Richard Lui has been an MSNBC dayside anchor since September 2010. He
has anchored some of the network’s major breaking stories, including
the 2011 debt-ceiling debate, the Arab Spring, and the deficit
supercommittee failure. His daily reports have included the Tea Party
movement, candidates’ social media strategies, and the link of
unemployment to electability.
Before joining MSNBC, Lui spent five years at CNN Worldwide, most
recently with CNN Headline News as the solo anchor of the 10 a.m. hour
of “Morning Express.” He led the network’s morning political
reporting throughout the 2008 presidential election. Lui occasionally
is a guest on political talk shows The Bill Press Show and The
Stephanie Miller Show.
Lui’s passion for politics started in the 70s, debating California’s
controversial Proposition 13 on bus rides to school. That interest
turned into a job at the age of 19: campaign manager for San
Francisco College Board incumbent Alan Wong. After the election, Lui
returned to college. His plan was to write on policy and the affairs
of state, subscribing to the Washington Post when it had to be mailed
to the west coast.
In the 1990s, Lui reported for news radio KALX during a unique time in
California politics. He was assigned to stories including Dianne
Feinstein’s first successful U.S. Senate campaign and the Rodney King
verdict and riots.
Later in the 2000s, Lui reported from Asia during an increasingly
heated political climate. Two Muslim countries in Southeast Asia
transformed: Indonesia’s Sukarno family was defeated after rule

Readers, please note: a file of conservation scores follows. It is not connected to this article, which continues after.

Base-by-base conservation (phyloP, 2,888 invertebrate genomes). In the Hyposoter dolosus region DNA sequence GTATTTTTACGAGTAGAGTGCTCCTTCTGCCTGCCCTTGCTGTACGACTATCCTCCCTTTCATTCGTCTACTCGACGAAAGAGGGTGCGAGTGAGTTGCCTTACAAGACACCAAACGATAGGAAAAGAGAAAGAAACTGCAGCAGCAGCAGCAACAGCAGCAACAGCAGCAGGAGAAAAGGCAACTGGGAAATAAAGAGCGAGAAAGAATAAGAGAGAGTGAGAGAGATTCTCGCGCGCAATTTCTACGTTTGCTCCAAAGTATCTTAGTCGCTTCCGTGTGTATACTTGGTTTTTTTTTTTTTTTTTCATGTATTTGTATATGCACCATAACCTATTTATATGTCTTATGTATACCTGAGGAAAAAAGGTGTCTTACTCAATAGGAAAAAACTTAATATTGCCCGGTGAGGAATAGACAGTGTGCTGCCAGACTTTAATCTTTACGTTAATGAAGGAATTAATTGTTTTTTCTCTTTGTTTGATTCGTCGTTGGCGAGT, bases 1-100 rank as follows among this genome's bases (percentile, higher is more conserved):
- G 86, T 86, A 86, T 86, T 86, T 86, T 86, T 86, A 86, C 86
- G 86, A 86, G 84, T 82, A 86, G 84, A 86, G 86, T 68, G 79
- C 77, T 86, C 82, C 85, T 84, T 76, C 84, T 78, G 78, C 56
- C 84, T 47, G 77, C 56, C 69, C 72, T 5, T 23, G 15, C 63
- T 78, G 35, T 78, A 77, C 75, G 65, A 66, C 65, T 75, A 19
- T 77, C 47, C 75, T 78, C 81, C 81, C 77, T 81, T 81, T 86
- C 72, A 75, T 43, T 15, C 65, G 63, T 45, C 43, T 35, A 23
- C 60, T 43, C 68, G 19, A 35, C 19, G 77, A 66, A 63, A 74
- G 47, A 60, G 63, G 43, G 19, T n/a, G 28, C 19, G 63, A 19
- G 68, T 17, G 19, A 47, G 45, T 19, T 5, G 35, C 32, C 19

spanning over half a century; and Malaysia’s prime minister, after
almost a quarter of a century handed over power. Lui also reported on
Taiwan’s controversial election between pro- and anti- China political
parties. He was at Channel NewsAsia, an English-only news network in
20 countries and territories.
In addition to his political and journalism work, Lui spent 15 years
in business working in consulting, manufacturing, food and beverage,
and environmental industries. During the late 1990s, Lui worked with
several new technology businesses in Northern California. Most
recently he cofounded the first bank-centric payment system for which
he holds a patent. He also worked for firms including Citibank, and
Mercer Management Consulting in New York.
Lui has spent 25 years in community service in Africa, Asia, and the
United States, volunteering for organizations like the United States
Capitol Historical Society, the Asian Pacific American Institute for
Congressional Studies, and APIA Vote.
Lui attended UC Berkeley majoring in the political economy of industrial
society, later graduating with a BA in rhetoric. He received his MBA from the
Ross School of Business at the University of Michigan, and is enrolled at
Stanford University in its program in International Security.